A small coastal town in southern Wakayama, it is the southern-most town of Honshu island. With amazing views of the Pacific Ocean, this is the place to visit if you like quieter destinations.
Hashigui-iwa is a mysterious, natural work of art, featuring a straight line of large and small unusually shaped rocks which stretches for around 850 meters.
Japanese for “white beach”, Shirahama is one of Japan’s biggest onsen resorts. Many large hotels are situated near the beach so visitors are just a few steps from the water. In addition, there are six public bath houses.
Sakinoyu is an outdoor bath that is located right along the seashore, and it affords a view out across the water, with sea waves splashing in at times. It dates back over a thousand years.
Senjojiki is Japanese for “One Thousand Tatami Mats”, which describes the appearance of these flat, sheet-like rocks. Senjojiki is located along the coast, and visitors can walk out onto them. The sea looks different at different times of the day. It is clearer and more refreshing in the morning.
Sandanbeki consists of three steep cliffs with a large network of caves at water level. An elevator is taken down to the caves, which has a shrine inside and a network of tunnels.
Engetsu Islet is a small island with a perfect circle in its middle off the coast of Shirahama. It is known for its sunset views. It is popular to see the sunset over the sea through the hole.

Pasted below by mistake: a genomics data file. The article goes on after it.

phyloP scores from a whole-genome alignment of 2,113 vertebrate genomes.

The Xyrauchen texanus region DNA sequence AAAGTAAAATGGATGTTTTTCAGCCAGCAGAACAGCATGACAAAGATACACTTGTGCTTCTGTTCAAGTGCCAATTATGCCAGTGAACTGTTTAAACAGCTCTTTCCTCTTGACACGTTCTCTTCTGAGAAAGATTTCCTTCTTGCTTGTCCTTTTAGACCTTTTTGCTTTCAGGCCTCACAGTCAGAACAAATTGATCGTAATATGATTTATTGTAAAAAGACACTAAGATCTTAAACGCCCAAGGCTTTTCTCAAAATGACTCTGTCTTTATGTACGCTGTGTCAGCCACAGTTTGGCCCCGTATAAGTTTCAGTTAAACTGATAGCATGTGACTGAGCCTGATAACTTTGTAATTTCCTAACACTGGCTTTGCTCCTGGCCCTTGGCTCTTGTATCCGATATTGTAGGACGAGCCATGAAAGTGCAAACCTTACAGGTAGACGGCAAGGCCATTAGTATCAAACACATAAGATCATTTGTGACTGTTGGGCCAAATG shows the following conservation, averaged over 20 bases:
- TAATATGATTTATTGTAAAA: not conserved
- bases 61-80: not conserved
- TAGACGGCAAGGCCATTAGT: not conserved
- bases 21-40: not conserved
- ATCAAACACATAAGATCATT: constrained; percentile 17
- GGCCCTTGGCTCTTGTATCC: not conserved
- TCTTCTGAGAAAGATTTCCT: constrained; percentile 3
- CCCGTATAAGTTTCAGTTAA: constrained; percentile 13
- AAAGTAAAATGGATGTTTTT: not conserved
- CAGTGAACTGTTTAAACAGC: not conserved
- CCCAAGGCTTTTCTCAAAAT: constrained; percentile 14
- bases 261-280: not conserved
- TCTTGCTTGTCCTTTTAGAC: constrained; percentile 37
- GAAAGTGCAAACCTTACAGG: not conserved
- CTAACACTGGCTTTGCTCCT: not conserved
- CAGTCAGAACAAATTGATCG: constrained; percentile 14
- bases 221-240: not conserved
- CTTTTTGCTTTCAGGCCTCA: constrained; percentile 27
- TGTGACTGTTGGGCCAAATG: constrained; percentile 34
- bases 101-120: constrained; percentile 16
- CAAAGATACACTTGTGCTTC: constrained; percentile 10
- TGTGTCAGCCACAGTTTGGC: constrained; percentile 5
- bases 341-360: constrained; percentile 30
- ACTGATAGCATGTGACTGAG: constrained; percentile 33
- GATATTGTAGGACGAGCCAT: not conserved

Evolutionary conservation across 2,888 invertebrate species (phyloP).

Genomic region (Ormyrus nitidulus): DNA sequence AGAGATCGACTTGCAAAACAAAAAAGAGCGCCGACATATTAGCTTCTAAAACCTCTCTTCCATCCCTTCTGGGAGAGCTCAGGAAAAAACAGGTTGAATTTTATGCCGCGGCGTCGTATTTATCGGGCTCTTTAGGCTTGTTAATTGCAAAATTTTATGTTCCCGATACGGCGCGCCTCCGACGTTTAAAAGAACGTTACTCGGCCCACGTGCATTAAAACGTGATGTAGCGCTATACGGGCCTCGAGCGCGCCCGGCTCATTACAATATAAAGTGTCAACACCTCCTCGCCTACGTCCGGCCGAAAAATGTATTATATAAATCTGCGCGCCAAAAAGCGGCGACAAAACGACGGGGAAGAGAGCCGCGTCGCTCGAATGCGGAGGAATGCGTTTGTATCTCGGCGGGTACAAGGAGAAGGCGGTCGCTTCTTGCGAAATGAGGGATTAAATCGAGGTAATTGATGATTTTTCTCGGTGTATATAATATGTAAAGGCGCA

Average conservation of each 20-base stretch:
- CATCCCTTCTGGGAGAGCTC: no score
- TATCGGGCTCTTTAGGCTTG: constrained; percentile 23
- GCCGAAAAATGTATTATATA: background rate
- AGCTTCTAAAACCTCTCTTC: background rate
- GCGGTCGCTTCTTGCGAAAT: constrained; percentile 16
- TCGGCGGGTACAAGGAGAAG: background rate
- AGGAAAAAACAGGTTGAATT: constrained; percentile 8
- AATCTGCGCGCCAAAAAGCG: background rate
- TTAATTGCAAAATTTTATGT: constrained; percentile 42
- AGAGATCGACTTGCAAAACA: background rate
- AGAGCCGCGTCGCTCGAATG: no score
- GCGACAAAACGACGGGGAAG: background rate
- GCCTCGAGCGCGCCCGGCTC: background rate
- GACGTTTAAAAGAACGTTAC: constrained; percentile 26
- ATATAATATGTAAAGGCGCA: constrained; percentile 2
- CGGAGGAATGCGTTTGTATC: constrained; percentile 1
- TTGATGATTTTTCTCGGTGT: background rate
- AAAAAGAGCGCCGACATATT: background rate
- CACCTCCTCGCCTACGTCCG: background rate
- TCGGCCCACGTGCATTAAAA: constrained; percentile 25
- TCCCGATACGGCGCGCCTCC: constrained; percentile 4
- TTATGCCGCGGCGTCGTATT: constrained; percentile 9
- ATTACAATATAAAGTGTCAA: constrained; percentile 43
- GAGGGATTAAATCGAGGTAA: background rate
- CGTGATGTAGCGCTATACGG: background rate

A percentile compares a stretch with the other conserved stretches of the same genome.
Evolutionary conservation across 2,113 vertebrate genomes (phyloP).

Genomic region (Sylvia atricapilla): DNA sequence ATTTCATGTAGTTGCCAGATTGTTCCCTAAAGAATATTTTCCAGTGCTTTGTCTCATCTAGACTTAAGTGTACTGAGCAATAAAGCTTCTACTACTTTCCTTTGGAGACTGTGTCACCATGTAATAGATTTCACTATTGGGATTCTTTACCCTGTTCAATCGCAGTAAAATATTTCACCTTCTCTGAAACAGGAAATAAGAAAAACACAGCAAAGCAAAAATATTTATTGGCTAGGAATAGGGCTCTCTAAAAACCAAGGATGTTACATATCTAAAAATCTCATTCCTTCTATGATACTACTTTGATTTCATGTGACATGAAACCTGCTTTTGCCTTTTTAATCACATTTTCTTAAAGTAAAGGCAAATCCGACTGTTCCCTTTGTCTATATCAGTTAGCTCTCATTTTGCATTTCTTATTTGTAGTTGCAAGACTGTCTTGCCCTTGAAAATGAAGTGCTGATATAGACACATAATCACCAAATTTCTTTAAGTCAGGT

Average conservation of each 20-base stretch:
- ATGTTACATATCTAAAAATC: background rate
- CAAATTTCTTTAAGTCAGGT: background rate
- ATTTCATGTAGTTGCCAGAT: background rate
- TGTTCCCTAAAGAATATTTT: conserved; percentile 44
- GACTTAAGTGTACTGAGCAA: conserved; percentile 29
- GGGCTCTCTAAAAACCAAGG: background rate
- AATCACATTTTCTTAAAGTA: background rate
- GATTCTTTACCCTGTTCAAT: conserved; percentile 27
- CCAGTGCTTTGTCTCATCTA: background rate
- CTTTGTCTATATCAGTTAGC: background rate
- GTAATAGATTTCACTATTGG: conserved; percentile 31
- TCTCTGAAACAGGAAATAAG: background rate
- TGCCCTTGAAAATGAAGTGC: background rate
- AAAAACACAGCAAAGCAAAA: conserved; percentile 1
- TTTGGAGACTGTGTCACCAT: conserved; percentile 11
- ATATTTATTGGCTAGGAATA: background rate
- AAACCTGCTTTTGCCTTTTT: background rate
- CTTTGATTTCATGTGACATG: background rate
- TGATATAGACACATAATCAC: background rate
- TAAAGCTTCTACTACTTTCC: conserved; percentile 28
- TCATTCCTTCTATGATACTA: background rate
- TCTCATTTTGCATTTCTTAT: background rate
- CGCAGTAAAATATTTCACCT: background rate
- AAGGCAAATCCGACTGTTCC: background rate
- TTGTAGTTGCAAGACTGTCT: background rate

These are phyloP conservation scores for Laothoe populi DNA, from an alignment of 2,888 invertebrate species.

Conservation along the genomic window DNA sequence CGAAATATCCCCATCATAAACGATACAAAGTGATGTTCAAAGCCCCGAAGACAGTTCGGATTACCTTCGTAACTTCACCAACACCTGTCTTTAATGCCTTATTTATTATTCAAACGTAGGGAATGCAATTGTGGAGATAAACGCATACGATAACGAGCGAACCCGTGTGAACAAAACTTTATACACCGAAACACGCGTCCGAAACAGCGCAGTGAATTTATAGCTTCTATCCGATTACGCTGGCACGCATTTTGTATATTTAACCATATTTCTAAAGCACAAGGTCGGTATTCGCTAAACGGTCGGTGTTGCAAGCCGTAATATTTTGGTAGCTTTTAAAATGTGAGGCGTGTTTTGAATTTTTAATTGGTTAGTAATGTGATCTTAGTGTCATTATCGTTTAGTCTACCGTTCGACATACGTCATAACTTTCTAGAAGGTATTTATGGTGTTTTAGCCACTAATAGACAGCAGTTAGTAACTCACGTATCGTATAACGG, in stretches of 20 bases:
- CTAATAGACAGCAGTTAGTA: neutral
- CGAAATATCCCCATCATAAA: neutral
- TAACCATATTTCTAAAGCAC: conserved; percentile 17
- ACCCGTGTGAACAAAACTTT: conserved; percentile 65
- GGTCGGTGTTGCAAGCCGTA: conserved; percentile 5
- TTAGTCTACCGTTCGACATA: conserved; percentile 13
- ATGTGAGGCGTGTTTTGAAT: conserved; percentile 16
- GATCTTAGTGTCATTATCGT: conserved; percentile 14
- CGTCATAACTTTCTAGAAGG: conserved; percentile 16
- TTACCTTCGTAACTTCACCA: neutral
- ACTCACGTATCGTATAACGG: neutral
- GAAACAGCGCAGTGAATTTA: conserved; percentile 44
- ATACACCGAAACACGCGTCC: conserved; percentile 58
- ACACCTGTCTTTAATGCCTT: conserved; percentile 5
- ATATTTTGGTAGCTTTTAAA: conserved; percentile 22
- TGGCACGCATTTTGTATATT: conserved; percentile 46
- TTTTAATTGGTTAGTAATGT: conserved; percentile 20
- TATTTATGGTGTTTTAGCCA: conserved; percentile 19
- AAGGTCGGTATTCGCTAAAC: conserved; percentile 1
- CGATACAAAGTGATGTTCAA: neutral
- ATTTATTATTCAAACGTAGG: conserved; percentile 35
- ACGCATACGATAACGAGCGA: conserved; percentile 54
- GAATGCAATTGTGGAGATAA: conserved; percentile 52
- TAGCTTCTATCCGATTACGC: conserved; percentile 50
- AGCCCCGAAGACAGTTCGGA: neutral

The first fireworks show in Shirahama was held in 1948, and is held annually in summer. Fireworks are released from the sea 300 metres from the beach. They are a must see.
Nachi Falls, with a drop of more than 133 metres, it is Japan’s tallest waterfall with an uninterrupted drop throughout the year. Most people would take the bus to the last stop to see the waterfall directly. It is possible to alight halfway and trek to the falls.
Mount Koya is the center of Shingon Buddhism. It is also one of the best places to experience an overnight stay at a temple where you can get a taste of a monk’s lifestyle, eating monk’s vegetarian cuisine and attending morning prayers.
Okunoin is the site of the mausoleum of Kobo Daishi, the founder of Shingon Buddhism. The Ichinohashi Bridge marks the traditional entrance to Okunoin, and visitors should bow to pay respects before crossing it. Across the bridge is Okunoin’s cemetery, the largest in Japan, with over 200,000 tombstones lining the almost two kilometre path to Kobo Daishi’s mausoleum.
Some guidebooks suggest visiting Okunoin at night, but some parts of the path are poorly lit. A night time visit indeed provides a different atmosphere from the day. At night, it was eerily quiet, and only my footsteps (and my friend’s) could be heard. Once we stopped talking/walking, it was dead silent. Not even the rustle of leaves, nor the ripple of water could be heard.